I should mention, I’ve long been concern about privacy issues. So, as a new MIT student in 1979, I opted out of allowing the Institute to use my social security number as my student ID. I don’t consent to allow those whiz bang full-body scanners to scan me when I pass through US airports – and instead, I’m resigned to DHS taking their sweet time to find someone to hand inspect me. And I still don’t have a smartphone.
Nonetheless, the DHS facial recognition juggernaut trundles on, despite myriad problems.
I’ll just mention two here.
How Is It Secured and Verified?
Embedded in this misguided facial recognition system is our old friend the biometric identification fairy. Iv’e debunked this false god at length here. To repeat: one major problem with using biometrics to verify identity is that when such systems are hacked or corrupted – as they inevitably will be – victims will not be able easily to get new fingerprints, retinas, or faces to allow them access to whatever biometrics were being used to verify their identities.
Flawed Software: Misidentifications
Current facial recognition software is deeply flawed, and not randomly skewed.
So, previous reports indicate that facial recognition software provides less accurate results for women and people with darker complexions, according to Gizmodo:
Over and over again, facial recognition systems have been found to be less accurate when identifying women and people with dark complexions. Just last year, the ACLU found that Amazon’s face-scanning system matched 39 percent of non-white U.S. representatives to mugshot photos.
When it comes to CBP’s face-scanning program, we don’t even know how biased it may or may not be. Asked if the CBP’s facial scans had a disparate impact on any demographic groups, a CBP spokesperson told Gizmodo the agency was “still looking further into this question.” (A CBP official gave a similar answer in 2017.)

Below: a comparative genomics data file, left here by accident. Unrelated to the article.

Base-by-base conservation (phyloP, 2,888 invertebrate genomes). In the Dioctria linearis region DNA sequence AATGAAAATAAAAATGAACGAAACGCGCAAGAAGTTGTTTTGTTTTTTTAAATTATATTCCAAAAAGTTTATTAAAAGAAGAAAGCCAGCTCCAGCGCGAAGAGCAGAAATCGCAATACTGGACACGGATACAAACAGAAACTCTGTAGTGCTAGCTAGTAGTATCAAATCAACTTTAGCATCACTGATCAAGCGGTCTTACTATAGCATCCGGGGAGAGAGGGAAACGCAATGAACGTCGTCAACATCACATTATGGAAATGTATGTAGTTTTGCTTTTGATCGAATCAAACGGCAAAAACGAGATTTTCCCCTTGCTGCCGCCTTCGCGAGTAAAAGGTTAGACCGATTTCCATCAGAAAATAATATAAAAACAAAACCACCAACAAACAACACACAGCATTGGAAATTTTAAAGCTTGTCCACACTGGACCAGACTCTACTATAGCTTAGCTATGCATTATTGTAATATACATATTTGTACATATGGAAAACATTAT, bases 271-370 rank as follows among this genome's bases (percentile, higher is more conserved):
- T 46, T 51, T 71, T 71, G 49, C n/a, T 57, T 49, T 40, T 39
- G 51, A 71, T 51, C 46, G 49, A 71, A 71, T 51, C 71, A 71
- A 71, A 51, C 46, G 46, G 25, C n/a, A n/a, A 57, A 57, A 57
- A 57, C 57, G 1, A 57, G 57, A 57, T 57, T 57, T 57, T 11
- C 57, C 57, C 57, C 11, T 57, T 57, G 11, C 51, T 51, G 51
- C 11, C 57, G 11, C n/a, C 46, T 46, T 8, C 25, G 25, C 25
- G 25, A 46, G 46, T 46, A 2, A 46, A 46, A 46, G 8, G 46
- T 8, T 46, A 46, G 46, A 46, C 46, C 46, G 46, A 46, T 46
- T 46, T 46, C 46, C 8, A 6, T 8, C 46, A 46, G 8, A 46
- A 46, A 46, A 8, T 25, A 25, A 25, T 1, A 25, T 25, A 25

These are not the only misidentification concerns, according to The Hill:
DHS face scans have been shown to misrecognize U.S. citizens, as well as young and old people, at higher rates, according to a September audit of biometric exit by the DHS Office of the Inspector General.
U.S. citizens, according to the watchdog report, were up to six times more likely to be rejected by DHS than non-U.S. citizens last year. And individuals under the age of 29, who accounted for 18 percent of all passengers, accounted for 36 percent of all passengers rejected by DHS’s system.
What’s the DHS response been to objections over misplaced reliance on biometrics? Well, the same as it has been since the DHS originally announced its facial recognition program in 2017, as Techdirt DHS Goes Biometric, Says Travelers Can Opt Out Of Face Scans By Not Traveling first noted at that time: a waffly variation on: Don’t Fly.
Some of the reports I’ve seen indicate that people can at the moment opt out of the DHS procedures – although I’d not be surprised to see that option is limited to US citizens only. But I don’t think procedures for doing so are altogether transparent, even now, while this program is being phased in.
What Is to Be Done?
I’m not alone in my concerns about the DH roll-out of facial recognition to international travellers leaving the US through its airports – a project being undertaken with scant attention to transparency, oversight, public input – or evenlstandard rule making procedures of long-standing